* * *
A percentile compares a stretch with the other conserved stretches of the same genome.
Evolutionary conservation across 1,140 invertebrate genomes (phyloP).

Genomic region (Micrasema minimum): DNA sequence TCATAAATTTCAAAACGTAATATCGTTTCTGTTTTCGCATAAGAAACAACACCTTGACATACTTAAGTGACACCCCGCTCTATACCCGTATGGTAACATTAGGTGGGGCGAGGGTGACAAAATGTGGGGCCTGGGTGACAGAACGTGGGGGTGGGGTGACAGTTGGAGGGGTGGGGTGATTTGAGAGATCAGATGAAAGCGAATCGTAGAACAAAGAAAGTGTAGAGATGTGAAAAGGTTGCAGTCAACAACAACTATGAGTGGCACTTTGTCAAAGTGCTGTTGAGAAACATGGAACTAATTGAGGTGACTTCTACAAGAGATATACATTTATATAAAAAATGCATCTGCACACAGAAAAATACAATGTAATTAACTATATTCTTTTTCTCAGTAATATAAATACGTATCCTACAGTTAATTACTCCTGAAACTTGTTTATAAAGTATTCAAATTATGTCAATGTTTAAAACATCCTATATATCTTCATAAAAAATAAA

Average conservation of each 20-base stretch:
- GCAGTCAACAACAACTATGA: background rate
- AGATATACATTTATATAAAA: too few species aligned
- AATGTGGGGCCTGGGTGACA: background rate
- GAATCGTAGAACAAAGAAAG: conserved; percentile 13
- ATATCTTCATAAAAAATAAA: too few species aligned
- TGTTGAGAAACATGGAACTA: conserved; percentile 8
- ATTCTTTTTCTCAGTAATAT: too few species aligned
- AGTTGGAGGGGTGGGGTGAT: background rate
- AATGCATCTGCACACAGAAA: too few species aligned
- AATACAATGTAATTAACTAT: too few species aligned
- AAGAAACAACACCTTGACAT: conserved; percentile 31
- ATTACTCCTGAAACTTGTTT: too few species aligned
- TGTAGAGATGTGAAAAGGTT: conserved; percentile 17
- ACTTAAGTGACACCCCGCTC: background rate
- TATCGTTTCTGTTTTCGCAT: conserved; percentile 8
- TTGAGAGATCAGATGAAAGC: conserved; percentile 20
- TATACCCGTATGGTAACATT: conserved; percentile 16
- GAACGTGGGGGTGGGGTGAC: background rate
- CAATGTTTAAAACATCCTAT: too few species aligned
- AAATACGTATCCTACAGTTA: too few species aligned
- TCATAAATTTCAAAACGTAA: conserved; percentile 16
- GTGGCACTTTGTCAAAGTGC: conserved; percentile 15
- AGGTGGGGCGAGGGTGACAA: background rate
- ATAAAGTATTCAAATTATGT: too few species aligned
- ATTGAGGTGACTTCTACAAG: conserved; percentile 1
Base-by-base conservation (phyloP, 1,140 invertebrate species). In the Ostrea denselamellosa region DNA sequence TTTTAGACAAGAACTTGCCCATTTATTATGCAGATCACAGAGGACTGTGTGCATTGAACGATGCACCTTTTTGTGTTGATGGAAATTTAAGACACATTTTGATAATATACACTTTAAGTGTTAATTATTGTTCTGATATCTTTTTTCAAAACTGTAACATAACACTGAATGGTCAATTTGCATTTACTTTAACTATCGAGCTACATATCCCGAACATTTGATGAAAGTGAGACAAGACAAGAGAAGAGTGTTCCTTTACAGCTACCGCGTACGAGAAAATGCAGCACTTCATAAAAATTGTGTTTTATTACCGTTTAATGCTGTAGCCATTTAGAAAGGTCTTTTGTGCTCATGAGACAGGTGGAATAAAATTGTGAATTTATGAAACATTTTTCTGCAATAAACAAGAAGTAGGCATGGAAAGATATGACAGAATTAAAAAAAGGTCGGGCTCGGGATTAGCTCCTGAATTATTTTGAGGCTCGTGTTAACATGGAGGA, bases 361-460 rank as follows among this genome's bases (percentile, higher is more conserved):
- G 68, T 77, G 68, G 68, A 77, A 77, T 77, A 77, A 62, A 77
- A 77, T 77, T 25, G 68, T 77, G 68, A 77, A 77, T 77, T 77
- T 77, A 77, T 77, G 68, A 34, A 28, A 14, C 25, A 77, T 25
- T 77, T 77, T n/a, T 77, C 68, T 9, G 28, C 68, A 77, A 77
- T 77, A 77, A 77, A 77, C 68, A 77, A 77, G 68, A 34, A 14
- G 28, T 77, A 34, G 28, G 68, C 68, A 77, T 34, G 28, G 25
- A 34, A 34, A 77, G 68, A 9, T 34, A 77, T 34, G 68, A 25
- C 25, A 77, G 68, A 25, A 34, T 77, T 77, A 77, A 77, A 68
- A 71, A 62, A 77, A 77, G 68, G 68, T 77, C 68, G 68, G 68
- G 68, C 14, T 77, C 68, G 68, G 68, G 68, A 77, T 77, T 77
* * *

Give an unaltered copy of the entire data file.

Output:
A percentile compares a stretch with the other conserved stretches of the same genome.
Evolutionary conservation across 1,140 invertebrate genomes (phyloP).

Genomic region (Micrasema minimum): DNA sequence TCATAAATTTCAAAACGTAATATCGTTTCTGTTTTCGCATAAGAAACAACACCTTGACATACTTAAGTGACACCCCGCTCTATACCCGTATGGTAACATTAGGTGGGGCGAGGGTGACAAAATGTGGGGCCTGGGTGACAGAACGTGGGGGTGGGGTGACAGTTGGAGGGGTGGGGTGATTTGAGAGATCAGATGAAAGCGAATCGTAGAACAAAGAAAGTGTAGAGATGTGAAAAGGTTGCAGTCAACAACAACTATGAGTGGCACTTTGTCAAAGTGCTGTTGAGAAACATGGAACTAATTGAGGTGACTTCTACAAGAGATATACATTTATATAAAAAATGCATCTGCACACAGAAAAATACAATGTAATTAACTATATTCTTTTTCTCAGTAATATAAATACGTATCCTACAGTTAATTACTCCTGAAACTTGTTTATAAAGTATTCAAATTATGTCAATGTTTAAAACATCCTATATATCTTCATAAAAAATAAA

Average conservation of each 20-base stretch:
- GCAGTCAACAACAACTATGA: background rate
- AGATATACATTTATATAAAA: too few species aligned
- AATGTGGGGCCTGGGTGACA: background rate
- GAATCGTAGAACAAAGAAAG: conserved; percentile 13
- ATATCTTCATAAAAAATAAA: too few species aligned
- TGTTGAGAAACATGGAACTA: conserved; percentile 8
- ATTCTTTTTCTCAGTAATAT: too few species aligned
- AGTTGGAGGGGTGGGGTGAT: background rate
- AATGCATCTGCACACAGAAA: too few species aligned
- AATACAATGTAATTAACTAT: too few species aligned
- AAGAAACAACACCTTGACAT: conserved; percentile 31
- ATTACTCCTGAAACTTGTTT: too few species aligned
- TGTAGAGATGTGAAAAGGTT: conserved; percentile 17
- ACTTAAGTGACACCCCGCTC: background rate
- TATCGTTTCTGTTTTCGCAT: conserved; percentile 8
- TTGAGAGATCAGATGAAAGC: conserved; percentile 20
- TATACCCGTATGGTAACATT: conserved; percentile 16
- GAACGTGGGGGTGGGGTGAC: background rate
- CAATGTTTAAAACATCCTAT: too few species aligned
- AAATACGTATCCTACAGTTA: too few species aligned
- TCATAAATTTCAAAACGTAA: conserved; percentile 16
- GTGGCACTTTGTCAAAGTGC: conserved; percentile 15
- AGGTGGGGCGAGGGTGACAA: background rate
- ATAAAGTATTCAAATTATGT: too few species aligned
- ATTGAGGTGACTTCTACAAG: conserved; percentile 1
Base-by-base conservation (phyloP, 1,140 invertebrate species). In the Ostrea denselamellosa region DNA sequence TTTTAGACAAGAACTTGCCCATTTATTATGCAGATCACAGAGGACTGTGTGCATTGAACGATGCACCTTTTTGTGTTGATGGAAATTTAAGACACATTTTGATAATATACACTTTAAGTGTTAATTATTGTTCTGATATCTTTTTTCAAAACTGTAACATAACACTGAATGGTCAATTTGCATTTACTTTAACTATCGAGCTACATATCCCGAACATTTGATGAAAGTGAGACAAGACAAGAGAAGAGTGTTCCTTTACAGCTACCGCGTACGAGAAAATGCAGCACTTCATAAAAATTGTGTTTTATTACCGTTTAATGCTGTAGCCATTTAGAAAGGTCTTTTGTGCTCATGAGACAGGTGGAATAAAATTGTGAATTTATGAAACATTTTTCTGCAATAAACAAGAAGTAGGCATGGAAAGATATGACAGAATTAAAAAAAGGTCGGGCTCGGGATTAGCTCCTGAATTATTTTGAGGCTCGTGTTAACATGGAGGA, bases 361-460 rank as follows among this genome's bases (percentile, higher is more conserved):
- G 68, T 77, G 68, G 68, A 77, A 77, T 77, A 77, A 62, A 77
- A 77, T 77, T 25, G 68, T 77, G 68, A 77, A 77, T 77, T 77
- T 77, A 77, T 77, G 68, A 34, A 28, A 14, C 25, A 77, T 25
- T 77, T 77, T n/a, T 77, C 68, T 9, G 28, C 68, A 77, A 77
- T 77, A 77, A 77, A 77, C 68, A 77, A 77, G 68, A 34, A 14
- G 28, T 77, A 34, G 28, G 68, C 68, A 77, T 34, G 28, G 25
- A 34, A 34, A 77, G 68, A 9, T 34, A 77, T 34, G 68, A 25
- C 25, A 77, G 68, A 25, A 34, T 77, T 77, A 77, A 77, A 68
- A 71, A 62, A 77, A 77, G 68, G 68, T 77, C 68, G 68, G 68
- G 68, C 14, T 77, C 68, G 68, G 68, G 68, A 77, T 77, T 77